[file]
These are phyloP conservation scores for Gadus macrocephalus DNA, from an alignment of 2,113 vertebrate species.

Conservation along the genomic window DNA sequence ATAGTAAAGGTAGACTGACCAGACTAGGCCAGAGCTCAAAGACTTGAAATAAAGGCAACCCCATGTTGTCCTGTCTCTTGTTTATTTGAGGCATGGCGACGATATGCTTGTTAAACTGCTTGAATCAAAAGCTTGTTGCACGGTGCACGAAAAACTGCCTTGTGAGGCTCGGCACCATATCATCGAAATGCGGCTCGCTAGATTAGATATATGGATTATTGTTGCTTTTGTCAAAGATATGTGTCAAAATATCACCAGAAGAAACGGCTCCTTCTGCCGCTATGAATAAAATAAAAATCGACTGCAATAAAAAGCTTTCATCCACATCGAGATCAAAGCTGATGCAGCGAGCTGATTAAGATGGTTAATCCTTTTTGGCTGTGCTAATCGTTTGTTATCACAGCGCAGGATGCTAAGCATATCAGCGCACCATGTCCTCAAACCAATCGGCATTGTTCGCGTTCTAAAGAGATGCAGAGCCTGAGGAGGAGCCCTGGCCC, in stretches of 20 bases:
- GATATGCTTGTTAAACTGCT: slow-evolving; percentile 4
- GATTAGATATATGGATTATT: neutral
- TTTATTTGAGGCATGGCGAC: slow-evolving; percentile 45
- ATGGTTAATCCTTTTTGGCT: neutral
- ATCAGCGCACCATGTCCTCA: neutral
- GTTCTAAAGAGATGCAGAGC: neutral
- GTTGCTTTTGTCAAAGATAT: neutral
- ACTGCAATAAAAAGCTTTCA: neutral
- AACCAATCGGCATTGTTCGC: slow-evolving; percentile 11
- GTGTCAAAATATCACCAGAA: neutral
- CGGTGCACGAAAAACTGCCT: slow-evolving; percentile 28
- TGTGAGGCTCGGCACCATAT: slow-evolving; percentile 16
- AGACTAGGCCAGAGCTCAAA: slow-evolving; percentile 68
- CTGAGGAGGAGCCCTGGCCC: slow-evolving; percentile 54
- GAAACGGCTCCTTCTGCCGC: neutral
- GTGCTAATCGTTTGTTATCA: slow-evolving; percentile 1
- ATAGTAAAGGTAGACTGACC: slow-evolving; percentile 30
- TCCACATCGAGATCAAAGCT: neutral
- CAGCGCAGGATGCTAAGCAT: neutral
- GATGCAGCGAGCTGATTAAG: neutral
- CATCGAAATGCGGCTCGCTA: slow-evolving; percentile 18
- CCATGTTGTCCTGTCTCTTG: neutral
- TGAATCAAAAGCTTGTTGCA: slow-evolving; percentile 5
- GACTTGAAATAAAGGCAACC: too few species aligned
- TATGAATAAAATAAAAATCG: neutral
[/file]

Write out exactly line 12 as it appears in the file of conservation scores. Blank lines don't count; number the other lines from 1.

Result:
- GTGTCAAAATATCACCAGAA: neutral